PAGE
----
Willow Maclay’s review published on Letterboxd:
"Lynch believes in the romance of Tootatabon and Jack as much as he has any other pairing in his career. They’re as real as Ed and Norma or Sailor and Lulu. They just happen to be a chicken and a monkey. It’s absurd. It’s funny. But it’s also moving. When Jack finally begins to talk about what actually went down he begins to speak openly about Tootatabon. He describes their romance as being like a banana. “Soft and sweet inside with a golden hue.” This is a joke, but Lynch is also being completely sincere. Near the closing there’s a cut to a dream space. A love song in a minor key trickles in and Jack takes the proverbial stage; he sings his heart out about what he’d give to see Tootatabon one more time. It’s a song that’s so sickly sweet and sincere that it could come off as corny for anyone else, but with Lynch he hits exactly the right notes of melancholy. This song plays in a similar register as much of the frequent musical diversions of his career. It immediately recalls the Lady in the Radiator from Eraserhead and Julee Cruise in Lynch’s Industrial Symphony project. Lynch’s melodrama and his belief in love works, because he’s also actively acknowledging that these things don’t exist forever. Things like time and death and life get in the way of beauty, and he loves that disruption just as much as he believes in the power of love. It’s why these songs are always sad. These characters can’t take it with them, because to live is to lose things in real time. In Twin Peaks Ed and Norma only get to be with each other at the very end of their lives. So much time has passed. They’ve lost so much in the process. It’s beautiful, but it’s sad and Jack’s song to Tootatabon realizes the exact same things. "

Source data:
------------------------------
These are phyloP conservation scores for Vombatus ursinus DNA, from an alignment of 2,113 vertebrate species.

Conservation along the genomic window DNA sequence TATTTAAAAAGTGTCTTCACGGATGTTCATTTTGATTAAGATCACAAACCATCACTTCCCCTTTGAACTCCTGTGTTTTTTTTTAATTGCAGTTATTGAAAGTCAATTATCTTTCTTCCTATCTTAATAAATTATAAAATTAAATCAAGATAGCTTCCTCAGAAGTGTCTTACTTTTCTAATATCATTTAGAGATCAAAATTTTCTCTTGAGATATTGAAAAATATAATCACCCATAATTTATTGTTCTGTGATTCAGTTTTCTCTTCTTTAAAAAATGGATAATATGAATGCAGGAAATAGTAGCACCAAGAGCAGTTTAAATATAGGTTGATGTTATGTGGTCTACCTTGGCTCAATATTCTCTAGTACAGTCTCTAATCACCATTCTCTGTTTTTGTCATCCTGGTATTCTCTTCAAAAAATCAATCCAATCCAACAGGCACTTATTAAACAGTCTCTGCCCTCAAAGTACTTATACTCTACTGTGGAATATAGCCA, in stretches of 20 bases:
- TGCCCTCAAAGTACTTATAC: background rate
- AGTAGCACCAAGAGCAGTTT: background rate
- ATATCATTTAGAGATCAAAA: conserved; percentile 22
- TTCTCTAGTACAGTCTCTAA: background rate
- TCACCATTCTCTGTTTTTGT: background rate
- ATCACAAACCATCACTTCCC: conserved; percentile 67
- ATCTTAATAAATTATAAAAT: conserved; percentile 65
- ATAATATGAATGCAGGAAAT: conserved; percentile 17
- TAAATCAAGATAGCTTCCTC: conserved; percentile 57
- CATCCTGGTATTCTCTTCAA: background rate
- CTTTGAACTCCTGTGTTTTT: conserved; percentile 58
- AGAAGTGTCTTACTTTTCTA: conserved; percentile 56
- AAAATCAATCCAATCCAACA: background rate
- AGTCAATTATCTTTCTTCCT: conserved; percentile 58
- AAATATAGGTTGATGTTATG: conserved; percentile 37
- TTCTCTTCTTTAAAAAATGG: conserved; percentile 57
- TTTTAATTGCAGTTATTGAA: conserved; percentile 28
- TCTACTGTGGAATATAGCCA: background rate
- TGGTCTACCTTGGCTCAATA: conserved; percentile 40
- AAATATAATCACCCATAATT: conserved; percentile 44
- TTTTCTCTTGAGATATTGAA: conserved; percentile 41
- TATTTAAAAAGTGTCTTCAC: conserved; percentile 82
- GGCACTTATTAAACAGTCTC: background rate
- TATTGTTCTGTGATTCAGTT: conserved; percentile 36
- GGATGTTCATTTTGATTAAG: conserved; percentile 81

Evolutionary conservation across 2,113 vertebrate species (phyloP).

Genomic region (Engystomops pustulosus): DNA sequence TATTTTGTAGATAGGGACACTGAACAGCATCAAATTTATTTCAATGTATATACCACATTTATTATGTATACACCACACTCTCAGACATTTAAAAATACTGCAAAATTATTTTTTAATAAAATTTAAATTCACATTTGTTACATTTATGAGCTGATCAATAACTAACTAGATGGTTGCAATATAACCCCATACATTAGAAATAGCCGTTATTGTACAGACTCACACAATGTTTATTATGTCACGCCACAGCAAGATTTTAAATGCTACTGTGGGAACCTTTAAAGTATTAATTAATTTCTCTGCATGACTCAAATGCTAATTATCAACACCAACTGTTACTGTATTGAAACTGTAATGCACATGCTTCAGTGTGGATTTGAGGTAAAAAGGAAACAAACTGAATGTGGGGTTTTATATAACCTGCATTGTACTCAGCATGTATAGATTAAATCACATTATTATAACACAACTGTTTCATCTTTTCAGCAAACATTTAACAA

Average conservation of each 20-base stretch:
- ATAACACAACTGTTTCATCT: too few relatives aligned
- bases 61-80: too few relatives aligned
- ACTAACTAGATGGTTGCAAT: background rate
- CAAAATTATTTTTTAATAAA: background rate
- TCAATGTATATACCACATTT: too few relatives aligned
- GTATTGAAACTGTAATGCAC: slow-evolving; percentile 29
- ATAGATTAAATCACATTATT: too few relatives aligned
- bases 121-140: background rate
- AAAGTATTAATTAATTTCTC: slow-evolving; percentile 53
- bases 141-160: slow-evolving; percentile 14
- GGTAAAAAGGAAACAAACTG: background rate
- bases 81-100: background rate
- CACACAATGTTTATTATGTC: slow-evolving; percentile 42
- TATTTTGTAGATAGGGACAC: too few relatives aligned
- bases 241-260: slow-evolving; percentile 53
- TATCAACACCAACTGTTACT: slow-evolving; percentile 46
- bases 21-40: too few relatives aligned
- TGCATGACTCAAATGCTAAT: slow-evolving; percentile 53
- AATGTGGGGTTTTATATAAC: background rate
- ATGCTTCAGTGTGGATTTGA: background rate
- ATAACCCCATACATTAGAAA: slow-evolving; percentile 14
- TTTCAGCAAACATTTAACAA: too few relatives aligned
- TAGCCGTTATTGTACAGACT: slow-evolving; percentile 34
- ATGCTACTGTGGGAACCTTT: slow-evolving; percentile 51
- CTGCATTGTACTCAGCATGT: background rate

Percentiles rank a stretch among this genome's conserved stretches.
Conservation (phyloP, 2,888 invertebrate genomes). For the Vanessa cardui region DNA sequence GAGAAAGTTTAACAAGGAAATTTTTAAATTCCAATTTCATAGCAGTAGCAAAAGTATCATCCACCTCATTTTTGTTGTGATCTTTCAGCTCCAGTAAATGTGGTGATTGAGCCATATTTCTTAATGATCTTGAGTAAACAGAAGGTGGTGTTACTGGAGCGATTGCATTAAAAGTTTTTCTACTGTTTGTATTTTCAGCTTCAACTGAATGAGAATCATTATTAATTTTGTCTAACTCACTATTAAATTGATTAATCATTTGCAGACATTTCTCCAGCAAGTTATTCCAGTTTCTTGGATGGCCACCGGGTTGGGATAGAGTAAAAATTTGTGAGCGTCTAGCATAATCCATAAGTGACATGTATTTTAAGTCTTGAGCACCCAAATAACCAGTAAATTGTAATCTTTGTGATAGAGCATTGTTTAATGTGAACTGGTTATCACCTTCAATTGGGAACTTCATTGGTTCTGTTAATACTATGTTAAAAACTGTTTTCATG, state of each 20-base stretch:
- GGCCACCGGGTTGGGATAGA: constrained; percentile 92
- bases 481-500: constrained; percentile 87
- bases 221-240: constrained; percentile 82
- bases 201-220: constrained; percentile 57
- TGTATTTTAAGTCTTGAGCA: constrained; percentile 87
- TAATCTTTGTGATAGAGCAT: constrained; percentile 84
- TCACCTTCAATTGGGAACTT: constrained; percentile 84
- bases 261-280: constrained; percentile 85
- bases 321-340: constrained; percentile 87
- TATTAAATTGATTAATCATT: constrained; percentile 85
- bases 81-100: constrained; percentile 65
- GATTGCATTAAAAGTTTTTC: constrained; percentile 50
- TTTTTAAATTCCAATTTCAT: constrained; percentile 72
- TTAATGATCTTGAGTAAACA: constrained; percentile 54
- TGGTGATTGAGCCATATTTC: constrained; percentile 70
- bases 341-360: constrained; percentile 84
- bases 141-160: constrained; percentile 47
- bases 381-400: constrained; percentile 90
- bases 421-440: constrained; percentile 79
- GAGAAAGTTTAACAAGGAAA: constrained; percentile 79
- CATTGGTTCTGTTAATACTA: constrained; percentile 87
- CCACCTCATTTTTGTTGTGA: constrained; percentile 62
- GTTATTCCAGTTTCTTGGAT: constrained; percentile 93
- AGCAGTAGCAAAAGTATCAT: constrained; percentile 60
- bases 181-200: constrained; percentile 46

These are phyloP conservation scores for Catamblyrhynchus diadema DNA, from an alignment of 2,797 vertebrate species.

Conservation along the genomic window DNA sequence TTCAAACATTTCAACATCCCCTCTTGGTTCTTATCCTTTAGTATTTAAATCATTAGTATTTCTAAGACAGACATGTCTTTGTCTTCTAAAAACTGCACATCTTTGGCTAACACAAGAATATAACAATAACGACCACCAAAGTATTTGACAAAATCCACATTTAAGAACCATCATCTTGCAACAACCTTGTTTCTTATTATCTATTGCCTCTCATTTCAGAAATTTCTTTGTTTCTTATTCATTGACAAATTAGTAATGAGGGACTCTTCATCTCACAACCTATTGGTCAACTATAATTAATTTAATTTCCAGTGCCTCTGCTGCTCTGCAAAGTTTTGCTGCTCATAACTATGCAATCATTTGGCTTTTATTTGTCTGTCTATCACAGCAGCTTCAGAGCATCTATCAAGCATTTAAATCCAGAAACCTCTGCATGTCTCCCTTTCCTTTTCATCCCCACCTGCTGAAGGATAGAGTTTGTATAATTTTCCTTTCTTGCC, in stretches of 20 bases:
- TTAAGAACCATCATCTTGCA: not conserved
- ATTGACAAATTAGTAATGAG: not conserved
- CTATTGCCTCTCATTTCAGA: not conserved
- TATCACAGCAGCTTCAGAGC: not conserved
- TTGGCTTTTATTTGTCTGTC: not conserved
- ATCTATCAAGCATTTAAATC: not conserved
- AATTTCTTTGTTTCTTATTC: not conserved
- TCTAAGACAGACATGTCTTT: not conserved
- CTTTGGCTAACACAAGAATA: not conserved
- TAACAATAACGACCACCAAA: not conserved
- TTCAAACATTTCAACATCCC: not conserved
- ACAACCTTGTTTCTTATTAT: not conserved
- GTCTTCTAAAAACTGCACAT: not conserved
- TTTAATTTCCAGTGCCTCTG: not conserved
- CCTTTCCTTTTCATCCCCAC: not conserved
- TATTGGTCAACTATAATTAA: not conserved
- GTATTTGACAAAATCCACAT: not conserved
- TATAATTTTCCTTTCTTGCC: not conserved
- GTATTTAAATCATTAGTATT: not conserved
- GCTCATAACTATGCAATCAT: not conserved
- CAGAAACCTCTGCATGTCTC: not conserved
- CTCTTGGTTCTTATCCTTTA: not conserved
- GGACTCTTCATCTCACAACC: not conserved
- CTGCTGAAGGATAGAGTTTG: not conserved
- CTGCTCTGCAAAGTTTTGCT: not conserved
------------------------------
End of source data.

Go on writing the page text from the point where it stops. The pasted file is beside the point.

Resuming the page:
Is David Lynch a monkeyman? absolutely.
Full review here:
www.patreon.com/posts/33362867 ($1 patrons)